Chapter 6: Allison Hamann, Chris Barile

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Victim Cache

Victim caches were first proposed by Norman P. Jouppi in 1990. Victim caching implements a small, fully-associative cache between direct-mapped L1 memory and the next level of memory. The cache allows lines evicted from the L1 cache a “second-chance” by loading them into the victim cache. Victim caches decrease the overall conflict miss rate (Jouppi).

Direct-mapped caches can especially benefit from victim caching due to their large miss rates. Victim caching allows direct-mapped caches to still be used in order to take advantage of their speed while decreasing the miss rate to an even lower rate than the miss rate found in set-associative caches (Jouppi).

Handling Misses

Jouppi's illustration of victim caching.

The proposed victim cache is fully-associative and lies between the L1 memory and the next level of memory. While Jouppi proposed a victim cache with 1 to 5 entries, Naz et al. proposed that the victim caches should be 4 to 16 cache lines.[1][2] Regardless of the size, when a miss occurs in the L1 cache, the victim cache is then scanned for the wanted line. If a miss occurs in both the L1 and victim cache, the needed line is then pulled from the next level, and the line evicted from the L1 cache is then placed in the victim cache. If a miss occurs in the L1 cache but hits in the victim cache, the two lines are swapped between the two caches. Thus, this eliminates the majority of conflict misses that occur due to temporal locality.


Victim caching can be found in AMD's Opteron processor series produced specifically for servers and workstations. [3] Opteron processors use a victim cache that is capable of holding eight victim blocks. [4]

Sector Cache

One early cache organization technique was sector cache. It was used on the IBM 360/85, which was one of the earliest commercial CPUs[5]. Sector cache allowed for smaller tag sizes, which made searching in cache easier and quicker, without requiring cache lines to be excessively long.[5] It was also easier to build with the circuit technology of the time.[5] In testing during the design of the IBM 360/85, it was found to run at 81% of the maximum ideal efficiency calculated by IBM's designers.[6] Sector caches were later replaced by set associative caches, which were found to be more efficient.[5]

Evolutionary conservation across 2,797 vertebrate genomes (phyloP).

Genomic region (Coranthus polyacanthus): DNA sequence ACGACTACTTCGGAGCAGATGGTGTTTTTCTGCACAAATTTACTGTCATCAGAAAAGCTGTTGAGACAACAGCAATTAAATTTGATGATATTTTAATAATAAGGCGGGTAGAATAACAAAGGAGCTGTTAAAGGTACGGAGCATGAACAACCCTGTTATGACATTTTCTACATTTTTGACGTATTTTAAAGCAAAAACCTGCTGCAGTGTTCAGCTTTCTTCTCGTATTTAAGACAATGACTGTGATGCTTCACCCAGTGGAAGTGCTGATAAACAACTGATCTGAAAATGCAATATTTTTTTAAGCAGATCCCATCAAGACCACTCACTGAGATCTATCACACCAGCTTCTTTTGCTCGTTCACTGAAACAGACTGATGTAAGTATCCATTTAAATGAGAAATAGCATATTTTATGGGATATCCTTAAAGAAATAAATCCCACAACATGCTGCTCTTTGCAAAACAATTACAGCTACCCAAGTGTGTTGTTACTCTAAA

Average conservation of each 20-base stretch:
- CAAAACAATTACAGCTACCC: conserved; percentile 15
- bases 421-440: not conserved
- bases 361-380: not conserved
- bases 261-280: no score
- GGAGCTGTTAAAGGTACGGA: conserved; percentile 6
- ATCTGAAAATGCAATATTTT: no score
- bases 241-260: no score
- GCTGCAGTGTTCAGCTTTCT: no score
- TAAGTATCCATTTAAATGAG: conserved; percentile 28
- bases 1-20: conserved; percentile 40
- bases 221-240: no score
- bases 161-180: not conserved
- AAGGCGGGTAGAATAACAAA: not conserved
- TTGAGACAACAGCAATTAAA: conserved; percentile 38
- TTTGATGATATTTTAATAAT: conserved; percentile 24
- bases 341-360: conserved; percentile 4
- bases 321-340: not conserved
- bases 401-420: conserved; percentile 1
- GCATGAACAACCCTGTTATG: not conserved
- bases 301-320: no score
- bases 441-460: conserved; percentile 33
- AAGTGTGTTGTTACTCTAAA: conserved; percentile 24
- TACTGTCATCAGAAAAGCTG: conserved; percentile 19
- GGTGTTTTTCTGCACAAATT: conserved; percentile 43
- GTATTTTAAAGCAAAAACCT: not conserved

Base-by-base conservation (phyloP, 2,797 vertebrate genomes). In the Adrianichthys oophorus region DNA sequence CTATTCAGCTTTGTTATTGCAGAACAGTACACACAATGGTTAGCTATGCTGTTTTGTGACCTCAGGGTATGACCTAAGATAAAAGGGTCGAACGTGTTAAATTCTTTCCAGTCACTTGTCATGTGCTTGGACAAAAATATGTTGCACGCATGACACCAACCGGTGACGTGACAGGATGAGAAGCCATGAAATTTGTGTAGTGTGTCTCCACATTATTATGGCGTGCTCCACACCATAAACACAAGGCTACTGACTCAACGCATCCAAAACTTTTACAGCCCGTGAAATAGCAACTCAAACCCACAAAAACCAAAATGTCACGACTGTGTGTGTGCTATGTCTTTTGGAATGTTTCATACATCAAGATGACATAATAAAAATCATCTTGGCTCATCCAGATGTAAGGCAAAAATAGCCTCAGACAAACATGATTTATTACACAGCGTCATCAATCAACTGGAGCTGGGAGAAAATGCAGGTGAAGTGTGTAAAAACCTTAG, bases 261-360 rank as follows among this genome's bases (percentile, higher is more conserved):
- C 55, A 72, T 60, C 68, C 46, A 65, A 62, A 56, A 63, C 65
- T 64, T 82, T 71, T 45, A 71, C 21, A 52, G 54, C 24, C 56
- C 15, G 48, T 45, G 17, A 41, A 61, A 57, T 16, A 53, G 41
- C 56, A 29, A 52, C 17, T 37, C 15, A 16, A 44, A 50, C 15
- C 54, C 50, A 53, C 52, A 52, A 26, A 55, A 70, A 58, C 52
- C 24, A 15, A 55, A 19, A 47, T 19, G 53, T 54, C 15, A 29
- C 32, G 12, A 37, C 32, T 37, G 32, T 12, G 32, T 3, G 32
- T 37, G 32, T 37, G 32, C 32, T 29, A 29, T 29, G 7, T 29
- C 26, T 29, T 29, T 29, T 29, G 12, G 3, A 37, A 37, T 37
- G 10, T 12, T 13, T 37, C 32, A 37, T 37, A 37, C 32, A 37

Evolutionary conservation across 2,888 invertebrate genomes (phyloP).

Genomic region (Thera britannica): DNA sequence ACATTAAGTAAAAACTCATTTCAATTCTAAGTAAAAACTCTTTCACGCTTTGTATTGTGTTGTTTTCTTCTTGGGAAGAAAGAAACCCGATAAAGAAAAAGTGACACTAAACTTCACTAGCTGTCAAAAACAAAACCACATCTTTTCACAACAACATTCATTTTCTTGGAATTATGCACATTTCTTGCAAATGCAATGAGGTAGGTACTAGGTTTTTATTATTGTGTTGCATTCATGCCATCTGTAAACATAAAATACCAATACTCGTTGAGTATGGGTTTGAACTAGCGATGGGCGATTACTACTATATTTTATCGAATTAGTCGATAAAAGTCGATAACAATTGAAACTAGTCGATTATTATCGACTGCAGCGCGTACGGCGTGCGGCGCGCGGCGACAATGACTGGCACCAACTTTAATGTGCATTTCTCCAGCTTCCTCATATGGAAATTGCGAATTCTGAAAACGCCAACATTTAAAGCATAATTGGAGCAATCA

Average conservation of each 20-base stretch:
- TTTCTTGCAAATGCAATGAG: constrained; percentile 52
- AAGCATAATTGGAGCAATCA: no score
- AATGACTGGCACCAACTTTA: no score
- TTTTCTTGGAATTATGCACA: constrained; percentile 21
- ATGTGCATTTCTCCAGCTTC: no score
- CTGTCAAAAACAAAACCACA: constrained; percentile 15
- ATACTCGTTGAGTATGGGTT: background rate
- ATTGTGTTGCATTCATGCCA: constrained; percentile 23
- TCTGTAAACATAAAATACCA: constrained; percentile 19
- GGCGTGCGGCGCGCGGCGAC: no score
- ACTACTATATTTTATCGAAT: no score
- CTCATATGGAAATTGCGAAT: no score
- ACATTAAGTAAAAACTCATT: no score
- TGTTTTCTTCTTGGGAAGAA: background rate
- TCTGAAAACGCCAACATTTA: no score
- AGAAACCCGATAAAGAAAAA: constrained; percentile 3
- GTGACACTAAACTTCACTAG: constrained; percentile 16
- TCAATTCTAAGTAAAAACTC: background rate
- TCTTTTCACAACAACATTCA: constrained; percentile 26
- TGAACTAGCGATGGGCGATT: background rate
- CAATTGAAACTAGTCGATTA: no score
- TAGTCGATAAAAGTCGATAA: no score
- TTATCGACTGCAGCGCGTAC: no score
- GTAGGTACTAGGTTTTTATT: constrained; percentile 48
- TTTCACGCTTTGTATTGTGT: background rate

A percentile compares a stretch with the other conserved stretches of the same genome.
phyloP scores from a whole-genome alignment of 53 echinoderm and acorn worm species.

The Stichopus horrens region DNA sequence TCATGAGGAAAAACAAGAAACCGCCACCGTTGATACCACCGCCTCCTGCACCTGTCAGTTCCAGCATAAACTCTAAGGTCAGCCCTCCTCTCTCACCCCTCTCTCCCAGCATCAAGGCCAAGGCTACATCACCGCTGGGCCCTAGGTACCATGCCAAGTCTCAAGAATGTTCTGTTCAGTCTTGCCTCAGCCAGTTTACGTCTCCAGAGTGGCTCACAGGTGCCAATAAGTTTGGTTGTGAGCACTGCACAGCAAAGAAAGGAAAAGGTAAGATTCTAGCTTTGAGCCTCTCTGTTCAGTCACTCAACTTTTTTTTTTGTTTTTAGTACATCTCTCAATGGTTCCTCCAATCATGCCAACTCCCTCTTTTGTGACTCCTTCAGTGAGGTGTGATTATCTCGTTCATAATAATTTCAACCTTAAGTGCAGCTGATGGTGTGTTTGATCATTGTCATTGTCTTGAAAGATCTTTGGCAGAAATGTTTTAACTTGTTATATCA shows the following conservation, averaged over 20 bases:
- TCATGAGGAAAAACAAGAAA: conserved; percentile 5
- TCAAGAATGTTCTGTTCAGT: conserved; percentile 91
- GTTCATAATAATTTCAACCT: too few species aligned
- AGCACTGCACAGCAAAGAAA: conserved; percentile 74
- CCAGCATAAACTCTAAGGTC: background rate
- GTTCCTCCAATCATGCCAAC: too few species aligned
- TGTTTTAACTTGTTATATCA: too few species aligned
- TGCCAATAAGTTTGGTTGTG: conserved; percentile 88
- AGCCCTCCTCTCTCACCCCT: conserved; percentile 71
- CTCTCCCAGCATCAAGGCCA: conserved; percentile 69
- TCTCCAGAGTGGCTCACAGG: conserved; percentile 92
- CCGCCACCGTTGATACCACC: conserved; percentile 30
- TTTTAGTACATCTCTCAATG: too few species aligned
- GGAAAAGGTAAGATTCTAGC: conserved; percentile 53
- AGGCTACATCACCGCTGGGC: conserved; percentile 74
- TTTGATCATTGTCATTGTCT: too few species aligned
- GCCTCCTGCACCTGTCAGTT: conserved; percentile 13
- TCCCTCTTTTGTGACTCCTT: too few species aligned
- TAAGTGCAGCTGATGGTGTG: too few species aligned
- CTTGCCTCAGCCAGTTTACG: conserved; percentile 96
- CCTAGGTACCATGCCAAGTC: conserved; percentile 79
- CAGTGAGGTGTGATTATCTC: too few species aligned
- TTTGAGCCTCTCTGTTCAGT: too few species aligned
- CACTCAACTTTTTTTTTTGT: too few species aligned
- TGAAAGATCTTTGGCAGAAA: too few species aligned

Sectors in cache are made of subsectors. Each subsector has a validity bit indicating whether or not it has been loaded with data.
The cache is divided into sectors, which correspond to logical sectors on the main storage device.[6] When sectors are needed, they are not loaded into cache all at once, but in smaller pieces known as subsectors.[6] Subsectors are similar to the lines in a direct mapped cache, and are only loaded into cache when needed. This prevents large amounts of data from having to be transferred for every memory reference. Subsectors have a validity bit that indicates whether they are loaded with data or not.[6]

Miss Handling

When a process requests data from a disk sector that is not in the cache, a cache sector is assigned to the sector on the main storage device where the requested data is stored.[6] Then the subsector where the data is located is loaded into the cache. The subsector's validity bit is then set to reflect that it has been loaded from the main storage.[6] When data from other subsectors within a loaded sector are requested, the system loads those subsectors into the cache sector and sets their validity bits.[6] Sectors are not removed from the cache until the system needs to reclaim the space to process another request.[6]


  4. Hennessy, John L., and David A. Patterson. Computer Architecture: A Quantitative Approach. Elsevier, Inc., 2012, p. B-14.
  5. 5.0 5.1 5.2 5.3 Rothman, Jeffrey B. and Alan Jay Smith. Sector Cache Design and Performance
  6. 6.0 6.1 6.2 6.3 6.4 6.5 6.6 6.7 Liptay, J. S. Structural Aspects of the System/360 Model 85, Part II: The Cache.
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